The island of Jamaica is very rich in culture and has many historic turnabouts throughout the years. The country has a rich and complex history including being the first country to have Arawak and Taino Indians settle there.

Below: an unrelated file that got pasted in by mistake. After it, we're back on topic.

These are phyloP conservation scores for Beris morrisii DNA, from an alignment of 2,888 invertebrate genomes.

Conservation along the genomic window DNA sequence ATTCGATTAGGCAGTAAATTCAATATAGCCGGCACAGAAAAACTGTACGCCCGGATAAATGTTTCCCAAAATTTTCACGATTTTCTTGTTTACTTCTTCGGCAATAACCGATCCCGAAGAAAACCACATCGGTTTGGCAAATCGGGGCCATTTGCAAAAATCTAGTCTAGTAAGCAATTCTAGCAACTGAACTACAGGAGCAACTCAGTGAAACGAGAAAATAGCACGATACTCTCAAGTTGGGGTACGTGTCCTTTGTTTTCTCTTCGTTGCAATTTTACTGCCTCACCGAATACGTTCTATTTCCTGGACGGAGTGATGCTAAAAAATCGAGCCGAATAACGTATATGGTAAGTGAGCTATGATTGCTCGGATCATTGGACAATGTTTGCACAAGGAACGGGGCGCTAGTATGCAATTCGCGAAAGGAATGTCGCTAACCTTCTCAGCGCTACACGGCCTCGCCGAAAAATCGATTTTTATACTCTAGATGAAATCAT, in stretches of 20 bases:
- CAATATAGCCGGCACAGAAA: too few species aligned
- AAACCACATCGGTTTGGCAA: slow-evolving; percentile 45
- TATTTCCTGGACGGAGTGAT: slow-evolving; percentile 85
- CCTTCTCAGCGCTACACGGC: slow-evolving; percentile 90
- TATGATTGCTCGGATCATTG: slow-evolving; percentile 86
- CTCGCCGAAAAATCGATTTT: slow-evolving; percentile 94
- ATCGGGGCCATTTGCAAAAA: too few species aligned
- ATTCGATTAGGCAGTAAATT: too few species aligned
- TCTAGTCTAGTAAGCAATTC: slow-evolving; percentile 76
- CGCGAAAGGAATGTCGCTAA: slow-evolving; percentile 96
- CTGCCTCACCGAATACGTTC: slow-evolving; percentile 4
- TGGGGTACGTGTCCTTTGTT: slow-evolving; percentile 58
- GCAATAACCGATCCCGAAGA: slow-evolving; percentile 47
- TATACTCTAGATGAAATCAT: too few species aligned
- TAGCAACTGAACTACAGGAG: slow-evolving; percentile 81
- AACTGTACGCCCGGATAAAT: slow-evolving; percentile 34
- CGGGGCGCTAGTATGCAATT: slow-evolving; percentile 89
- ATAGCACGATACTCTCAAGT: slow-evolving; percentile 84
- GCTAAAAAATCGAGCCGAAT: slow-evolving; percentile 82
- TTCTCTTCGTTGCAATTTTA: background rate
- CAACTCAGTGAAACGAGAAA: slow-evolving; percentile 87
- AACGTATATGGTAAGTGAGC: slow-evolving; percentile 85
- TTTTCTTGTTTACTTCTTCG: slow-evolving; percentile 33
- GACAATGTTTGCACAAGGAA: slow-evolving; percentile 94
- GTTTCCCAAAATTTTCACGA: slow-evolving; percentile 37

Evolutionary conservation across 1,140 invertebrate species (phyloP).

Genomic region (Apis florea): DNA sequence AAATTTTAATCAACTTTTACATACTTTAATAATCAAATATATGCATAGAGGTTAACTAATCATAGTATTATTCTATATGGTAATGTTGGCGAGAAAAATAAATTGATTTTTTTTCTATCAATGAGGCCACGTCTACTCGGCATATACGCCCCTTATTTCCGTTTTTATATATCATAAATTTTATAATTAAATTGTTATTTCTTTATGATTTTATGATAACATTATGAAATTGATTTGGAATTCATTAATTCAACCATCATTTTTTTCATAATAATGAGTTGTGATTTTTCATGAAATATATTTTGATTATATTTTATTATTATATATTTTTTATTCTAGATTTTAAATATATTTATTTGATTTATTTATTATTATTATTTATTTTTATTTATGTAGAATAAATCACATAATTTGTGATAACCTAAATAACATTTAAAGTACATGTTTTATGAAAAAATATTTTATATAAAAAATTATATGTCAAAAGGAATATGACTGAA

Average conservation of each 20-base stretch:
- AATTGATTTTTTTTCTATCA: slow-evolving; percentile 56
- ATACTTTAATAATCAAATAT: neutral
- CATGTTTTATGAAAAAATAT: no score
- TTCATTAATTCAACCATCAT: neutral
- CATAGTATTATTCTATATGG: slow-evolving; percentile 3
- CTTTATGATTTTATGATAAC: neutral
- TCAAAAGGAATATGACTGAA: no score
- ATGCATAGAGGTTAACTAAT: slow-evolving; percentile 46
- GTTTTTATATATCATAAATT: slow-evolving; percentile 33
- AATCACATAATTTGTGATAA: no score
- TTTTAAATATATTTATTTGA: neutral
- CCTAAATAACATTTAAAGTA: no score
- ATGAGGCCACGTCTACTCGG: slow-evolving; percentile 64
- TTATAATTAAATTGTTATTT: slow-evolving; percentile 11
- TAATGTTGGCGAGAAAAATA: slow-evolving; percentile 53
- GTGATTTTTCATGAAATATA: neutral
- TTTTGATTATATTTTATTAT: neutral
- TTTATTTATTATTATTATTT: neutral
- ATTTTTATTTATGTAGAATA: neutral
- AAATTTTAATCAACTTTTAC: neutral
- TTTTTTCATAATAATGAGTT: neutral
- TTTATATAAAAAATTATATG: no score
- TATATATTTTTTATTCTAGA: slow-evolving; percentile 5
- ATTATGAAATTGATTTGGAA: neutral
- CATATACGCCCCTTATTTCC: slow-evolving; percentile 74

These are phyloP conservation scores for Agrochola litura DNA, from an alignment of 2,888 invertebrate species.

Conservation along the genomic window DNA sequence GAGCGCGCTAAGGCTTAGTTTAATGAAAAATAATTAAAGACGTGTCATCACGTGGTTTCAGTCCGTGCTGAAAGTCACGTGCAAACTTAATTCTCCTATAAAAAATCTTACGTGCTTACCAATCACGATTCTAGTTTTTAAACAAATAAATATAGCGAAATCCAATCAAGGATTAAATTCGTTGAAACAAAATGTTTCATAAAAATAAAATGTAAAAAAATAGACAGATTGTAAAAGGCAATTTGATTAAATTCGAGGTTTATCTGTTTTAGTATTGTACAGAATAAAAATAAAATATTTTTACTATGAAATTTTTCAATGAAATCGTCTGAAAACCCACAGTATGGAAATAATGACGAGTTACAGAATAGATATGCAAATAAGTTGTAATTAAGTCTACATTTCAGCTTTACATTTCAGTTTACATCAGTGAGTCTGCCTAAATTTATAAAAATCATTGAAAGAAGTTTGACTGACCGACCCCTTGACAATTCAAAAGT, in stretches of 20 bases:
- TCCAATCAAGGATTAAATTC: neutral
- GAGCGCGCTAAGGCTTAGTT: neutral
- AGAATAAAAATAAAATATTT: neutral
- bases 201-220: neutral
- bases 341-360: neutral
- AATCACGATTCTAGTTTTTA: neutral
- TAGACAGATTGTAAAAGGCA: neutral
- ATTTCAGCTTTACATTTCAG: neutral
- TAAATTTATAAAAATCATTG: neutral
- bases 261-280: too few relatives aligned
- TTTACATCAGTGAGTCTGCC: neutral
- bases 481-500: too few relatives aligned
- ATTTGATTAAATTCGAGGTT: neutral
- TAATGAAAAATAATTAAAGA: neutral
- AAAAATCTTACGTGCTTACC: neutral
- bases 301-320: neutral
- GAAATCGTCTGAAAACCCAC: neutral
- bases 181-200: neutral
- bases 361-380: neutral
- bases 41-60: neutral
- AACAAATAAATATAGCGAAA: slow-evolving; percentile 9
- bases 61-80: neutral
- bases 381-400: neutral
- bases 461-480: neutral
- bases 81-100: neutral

The Arawak Indians of South America were the first people to settle in Jamaica the named the island Xaymaca meaning land of wood and water. Christopher Columbus’ first arrival was in 1494. Christopher Columbus’ son settled in Jamaica in 1509. During Spain’s occupation on the island beginning in 1510 the Arawaks were killed off by disease, war and slavery. Seven short years later the Spaniards brought the first African slaves to Jamaica. The king of Spain deeded the island to Columbus’ family in 1536 until the 1620’s Spain reclaimed the island. The first European settlement was called Sevilla Nueva located near St. Ann’s Bay, the town was abandoned in 1538 and moved to Spanish Town. About 100 years later Great Britain stepped in and seized control of the island. The settlers from Great Britain moved to Villa de la Vega, now known as Spanish Town. Jamaica was the site of a lot of fierce uprisings, for years the Maroons; descendants of slaves freed by the Spanish in 1655 and runaway slaves form British rule fought against plantation owners and British forces. The largest revolt of them all occurred in 1831 when an initially peaceful protest against working on Christmas turned violent. The response convinced the British parliament to abolish slavery throughout the British Empire in 1834. Emancipation of the slaves took place in 1838 and the indentured labour from India and China. Jamaica was granted freedom from the UK in 1947 then later in 1958 after years of violence and suffrage came the formation of two political parties, JLP (Jamaica Labour Party) led by Sir Alexander Bustamante and PNP (People’s National Party) led by Norman Manley. Jamaica also joined the West Indies Federation; internal self-government was introduced in 1959. Jamaica then withdrew from the WIF following a vote, a year later the country attained complete independence from Britain on August 6, 1962. Jamaican economy is heavily dependent on services. The island was one of the most valuable for more than 150 years because of sugar. The country has many strengths such as natural resources, agriculture, and tourism; membership in various regional organisations and support from the US and the UK especially in the area of drugs. Weaknesses include its vulnerability to natural disasters, mostly hurricanes, energy dependence, critical state of public finances, dependence on the US, and deficiencies in education, poverty and health care. The language of Jamaica is one that is very complex some classify it as Creole, Black English, broken English, or Jamaican Patois. The author of Understanding Jamaican Patois states that none of those terms are accurate in describing Jamaican dialect. Creole is more of a mix between African and European language and patois refers to any broken or degraded language in the world. People prefer to use the term Jamaican when describing the language because it is more accurate. In the middle of the language scale there is a term used to describe the Jamaican language by author Frederic Cassidy called ‘Jamaicanism’, which he classified into five categories; retention, new formations, borrowings, onomatopoeic echoisms, and usage of words that are preferred on the island. In May 2001 it was brought to the Joint Select Committee of the Parliament of Jamaica that it should be included in the Charter of Rights that Jamaican citizens shouldn’t be discriminated against on the grounds of language because many citizens lack competence in English which is the language most services provided. The main ingredients of Jamaica’s language are a mixture of Spanish, African, English, Irish, British and American idioms, and Rastafarian. In some places your shoes would be referred to as the Spanish word ‘zapatos’ or eat being...
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